South Africa has nearly 300 tigers on private farms. In China and a handful of Southeast Asian countries, there are an estimated 7,000 captive tigers on farms, many of which are thought to supply the illegal trade. South Africa’s farms make money through tourism, but once the tigers are fully grown, it’s not clear what happens to some of them. Records show tiger skins, skeletons, and other parts leaving South Africa, according to a 2015 report. As international moves to crack down on tiger farms gain momentum, including a proposal at CITES last week, South Africa’s captive tiger facilities have largely escaped scrutiny. (Read more: The World Is Finally Getting Serious About Tiger Farms.)
At the convention we also learned something important about the way the largest international body tasked with protecting wildlife works—how, as happened in the eleventh hour, vested interests can appear to hijack the proceedings.
Case in point: A proposal to give African elephants more protections—which would have put a permanent ban on the ivory trade—was defeated, at least in part because one pro-ivory trade country made a powerful threat: If the proposal went through, Namibia warned that it would enter a “reservation” saying it would would simply resume ivory sales outside the CITES legal regime.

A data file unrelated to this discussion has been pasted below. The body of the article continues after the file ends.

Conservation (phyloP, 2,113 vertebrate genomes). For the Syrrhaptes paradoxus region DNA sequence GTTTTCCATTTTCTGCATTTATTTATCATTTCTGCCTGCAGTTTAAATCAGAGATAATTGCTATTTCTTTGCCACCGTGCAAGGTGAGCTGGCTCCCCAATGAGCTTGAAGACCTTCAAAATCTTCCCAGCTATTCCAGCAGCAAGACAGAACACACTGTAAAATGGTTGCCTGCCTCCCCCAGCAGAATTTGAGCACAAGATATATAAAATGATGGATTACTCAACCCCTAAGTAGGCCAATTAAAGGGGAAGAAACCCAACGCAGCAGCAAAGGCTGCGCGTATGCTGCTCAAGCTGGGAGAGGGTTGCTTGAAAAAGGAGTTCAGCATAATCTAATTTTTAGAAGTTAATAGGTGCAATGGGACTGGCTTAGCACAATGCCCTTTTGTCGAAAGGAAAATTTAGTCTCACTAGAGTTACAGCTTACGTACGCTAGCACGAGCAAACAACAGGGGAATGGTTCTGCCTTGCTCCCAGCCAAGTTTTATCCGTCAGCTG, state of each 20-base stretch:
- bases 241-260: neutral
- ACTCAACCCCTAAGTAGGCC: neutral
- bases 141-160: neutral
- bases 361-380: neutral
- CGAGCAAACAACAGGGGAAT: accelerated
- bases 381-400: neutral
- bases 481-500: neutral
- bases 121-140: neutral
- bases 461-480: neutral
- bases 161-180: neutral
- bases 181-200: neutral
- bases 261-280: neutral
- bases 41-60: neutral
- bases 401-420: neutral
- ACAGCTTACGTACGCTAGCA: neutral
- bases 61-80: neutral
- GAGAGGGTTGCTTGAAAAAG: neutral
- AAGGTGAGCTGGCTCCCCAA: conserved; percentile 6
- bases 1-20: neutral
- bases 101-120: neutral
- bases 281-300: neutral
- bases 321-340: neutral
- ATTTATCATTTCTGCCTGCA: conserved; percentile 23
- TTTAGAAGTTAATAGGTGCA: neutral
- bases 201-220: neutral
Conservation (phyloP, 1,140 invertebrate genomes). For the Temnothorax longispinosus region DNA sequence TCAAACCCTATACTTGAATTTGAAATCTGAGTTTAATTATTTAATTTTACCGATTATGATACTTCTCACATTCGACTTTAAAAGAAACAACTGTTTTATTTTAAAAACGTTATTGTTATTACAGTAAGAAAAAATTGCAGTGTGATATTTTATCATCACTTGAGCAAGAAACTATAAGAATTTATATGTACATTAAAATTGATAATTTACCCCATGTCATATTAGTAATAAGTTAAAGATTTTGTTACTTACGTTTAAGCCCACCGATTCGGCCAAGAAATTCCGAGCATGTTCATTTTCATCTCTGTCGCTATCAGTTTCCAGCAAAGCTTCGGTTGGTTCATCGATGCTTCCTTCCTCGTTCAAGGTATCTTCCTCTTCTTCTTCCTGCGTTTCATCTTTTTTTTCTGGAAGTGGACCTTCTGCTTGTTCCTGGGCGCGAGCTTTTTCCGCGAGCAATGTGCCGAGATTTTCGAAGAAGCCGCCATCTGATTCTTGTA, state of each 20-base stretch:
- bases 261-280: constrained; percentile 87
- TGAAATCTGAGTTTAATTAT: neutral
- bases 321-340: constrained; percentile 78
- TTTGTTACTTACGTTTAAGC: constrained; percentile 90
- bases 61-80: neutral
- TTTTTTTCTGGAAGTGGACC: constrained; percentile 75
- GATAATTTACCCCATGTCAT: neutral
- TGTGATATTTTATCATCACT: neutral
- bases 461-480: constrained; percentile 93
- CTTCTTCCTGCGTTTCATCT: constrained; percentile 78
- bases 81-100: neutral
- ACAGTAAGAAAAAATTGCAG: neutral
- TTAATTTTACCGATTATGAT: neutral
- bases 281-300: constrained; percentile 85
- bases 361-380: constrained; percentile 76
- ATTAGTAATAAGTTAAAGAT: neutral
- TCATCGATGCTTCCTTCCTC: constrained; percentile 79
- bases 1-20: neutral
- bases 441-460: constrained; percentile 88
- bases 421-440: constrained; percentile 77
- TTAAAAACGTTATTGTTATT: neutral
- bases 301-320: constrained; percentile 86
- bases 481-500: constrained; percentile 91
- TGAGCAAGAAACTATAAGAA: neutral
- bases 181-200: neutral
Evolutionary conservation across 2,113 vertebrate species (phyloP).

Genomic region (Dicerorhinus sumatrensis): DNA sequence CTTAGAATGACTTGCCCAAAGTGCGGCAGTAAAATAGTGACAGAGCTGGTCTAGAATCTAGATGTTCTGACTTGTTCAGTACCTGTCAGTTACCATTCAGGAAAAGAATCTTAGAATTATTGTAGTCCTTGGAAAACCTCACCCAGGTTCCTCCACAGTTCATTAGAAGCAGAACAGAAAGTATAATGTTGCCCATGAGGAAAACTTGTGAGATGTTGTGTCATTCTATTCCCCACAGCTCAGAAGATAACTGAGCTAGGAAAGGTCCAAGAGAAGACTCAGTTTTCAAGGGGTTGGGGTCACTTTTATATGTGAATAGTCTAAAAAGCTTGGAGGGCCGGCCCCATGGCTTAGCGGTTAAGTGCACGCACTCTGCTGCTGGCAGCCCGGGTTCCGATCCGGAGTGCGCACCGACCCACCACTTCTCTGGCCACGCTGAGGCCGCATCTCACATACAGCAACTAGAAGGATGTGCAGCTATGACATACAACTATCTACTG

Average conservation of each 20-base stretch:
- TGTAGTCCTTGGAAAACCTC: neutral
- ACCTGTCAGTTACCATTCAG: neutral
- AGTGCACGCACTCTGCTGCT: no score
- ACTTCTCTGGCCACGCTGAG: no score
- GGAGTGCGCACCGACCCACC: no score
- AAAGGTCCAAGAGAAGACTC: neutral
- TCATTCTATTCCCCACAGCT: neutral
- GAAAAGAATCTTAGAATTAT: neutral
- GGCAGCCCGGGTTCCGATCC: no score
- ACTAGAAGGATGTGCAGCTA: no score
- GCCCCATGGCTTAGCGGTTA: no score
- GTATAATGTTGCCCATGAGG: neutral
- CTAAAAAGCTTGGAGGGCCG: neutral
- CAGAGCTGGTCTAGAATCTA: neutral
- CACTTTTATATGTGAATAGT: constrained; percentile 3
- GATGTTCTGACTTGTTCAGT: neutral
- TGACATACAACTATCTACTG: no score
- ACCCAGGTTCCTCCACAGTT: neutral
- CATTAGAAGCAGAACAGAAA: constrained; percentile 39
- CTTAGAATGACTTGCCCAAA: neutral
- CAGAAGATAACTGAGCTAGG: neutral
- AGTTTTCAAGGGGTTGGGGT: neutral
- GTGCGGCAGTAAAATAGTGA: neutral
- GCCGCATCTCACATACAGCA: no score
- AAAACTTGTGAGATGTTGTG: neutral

The convention allows any country to file a reservation saying it they will not be bound by a particular provision in the treaty. Many consider this a serious shortcoming, likening threats such as Namibia’s warning to “blackmail.”
“It's not easy to achieve good outcomes for wildlife from CITES—geopolitics trumps wildlife, whether it's trade deals or climate change,” says Rosalind Reeve, a senior advisor with the David Shepherd Wildlife Foundation and Fondation Franz Weber, both wildlife NGOs. “And certain countries will even stoop to using threats, and intimidation.”
CITES Secretary-General John Scanlon disagrees with that characterization. “To indicate that a reservation may be entered is not a threat but an expression of intent to enter a reservation, as is the right of any Party.”
Either way, Namibia’s suggestion was enough to scare off the United States. After months of hinting that it would back greater protections for elephants, the U.S. voted against the proposal, saying that calling Namibia’s bluff would have been too great a risk.